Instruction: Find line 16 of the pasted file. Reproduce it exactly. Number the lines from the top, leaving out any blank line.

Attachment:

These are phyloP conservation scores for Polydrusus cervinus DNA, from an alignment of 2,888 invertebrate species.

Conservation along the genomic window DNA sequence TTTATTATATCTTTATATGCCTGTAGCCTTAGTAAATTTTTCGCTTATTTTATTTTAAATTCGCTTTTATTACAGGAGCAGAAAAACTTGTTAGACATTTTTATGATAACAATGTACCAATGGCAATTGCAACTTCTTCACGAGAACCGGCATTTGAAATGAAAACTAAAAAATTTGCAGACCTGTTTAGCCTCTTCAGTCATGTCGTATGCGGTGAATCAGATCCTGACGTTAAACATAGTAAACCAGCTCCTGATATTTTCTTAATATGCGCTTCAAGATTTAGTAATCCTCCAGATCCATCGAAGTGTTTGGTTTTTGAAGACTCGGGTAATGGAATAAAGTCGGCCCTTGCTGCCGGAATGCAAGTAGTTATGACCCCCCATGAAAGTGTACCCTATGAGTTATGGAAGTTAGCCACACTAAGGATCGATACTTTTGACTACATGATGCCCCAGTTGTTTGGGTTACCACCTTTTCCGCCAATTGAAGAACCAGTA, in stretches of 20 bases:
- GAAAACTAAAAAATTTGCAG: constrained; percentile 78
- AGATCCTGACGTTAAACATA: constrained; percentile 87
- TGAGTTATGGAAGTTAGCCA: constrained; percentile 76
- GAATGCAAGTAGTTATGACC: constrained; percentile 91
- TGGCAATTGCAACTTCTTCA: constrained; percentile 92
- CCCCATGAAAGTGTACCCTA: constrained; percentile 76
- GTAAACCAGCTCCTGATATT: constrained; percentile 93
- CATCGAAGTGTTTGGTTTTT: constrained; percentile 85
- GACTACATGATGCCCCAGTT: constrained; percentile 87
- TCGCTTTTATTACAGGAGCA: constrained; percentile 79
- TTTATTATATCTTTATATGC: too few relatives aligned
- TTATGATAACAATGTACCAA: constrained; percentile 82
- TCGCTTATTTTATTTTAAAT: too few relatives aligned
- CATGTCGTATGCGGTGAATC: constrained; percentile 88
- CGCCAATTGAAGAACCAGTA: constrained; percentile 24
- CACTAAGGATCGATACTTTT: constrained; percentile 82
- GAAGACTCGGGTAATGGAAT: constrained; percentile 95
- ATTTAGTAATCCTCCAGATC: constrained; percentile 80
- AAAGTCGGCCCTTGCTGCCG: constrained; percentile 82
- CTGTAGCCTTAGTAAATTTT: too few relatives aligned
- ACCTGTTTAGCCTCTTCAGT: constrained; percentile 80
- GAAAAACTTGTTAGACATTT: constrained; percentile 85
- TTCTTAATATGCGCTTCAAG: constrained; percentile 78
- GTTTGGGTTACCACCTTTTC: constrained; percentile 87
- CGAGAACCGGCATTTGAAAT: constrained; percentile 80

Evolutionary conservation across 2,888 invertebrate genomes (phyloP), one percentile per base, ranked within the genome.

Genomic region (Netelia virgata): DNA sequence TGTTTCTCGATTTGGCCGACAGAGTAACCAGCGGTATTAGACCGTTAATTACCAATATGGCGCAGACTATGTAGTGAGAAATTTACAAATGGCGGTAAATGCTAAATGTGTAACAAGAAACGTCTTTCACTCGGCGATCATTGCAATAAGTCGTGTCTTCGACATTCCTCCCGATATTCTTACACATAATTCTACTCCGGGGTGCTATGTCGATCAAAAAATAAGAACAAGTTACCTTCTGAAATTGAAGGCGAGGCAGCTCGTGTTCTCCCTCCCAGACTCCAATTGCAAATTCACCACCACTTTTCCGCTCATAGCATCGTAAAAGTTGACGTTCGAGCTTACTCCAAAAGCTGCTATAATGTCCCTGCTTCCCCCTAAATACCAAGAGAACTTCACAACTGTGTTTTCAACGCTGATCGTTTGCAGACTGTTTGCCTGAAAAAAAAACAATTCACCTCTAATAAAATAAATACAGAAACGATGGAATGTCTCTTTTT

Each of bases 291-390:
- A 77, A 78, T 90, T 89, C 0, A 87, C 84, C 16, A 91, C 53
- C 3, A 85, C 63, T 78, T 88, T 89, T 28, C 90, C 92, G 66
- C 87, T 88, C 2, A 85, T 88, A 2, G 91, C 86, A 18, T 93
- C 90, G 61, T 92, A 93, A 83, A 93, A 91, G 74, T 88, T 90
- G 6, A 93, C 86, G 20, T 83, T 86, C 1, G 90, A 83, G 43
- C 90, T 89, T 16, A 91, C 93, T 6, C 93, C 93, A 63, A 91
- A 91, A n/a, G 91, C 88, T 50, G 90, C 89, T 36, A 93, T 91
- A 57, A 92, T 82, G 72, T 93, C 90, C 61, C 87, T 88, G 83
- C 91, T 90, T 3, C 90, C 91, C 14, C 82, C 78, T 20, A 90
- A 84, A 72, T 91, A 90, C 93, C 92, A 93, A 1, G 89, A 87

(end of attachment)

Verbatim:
- CATGTCGTATGCGGTGAATC: constrained; percentile 88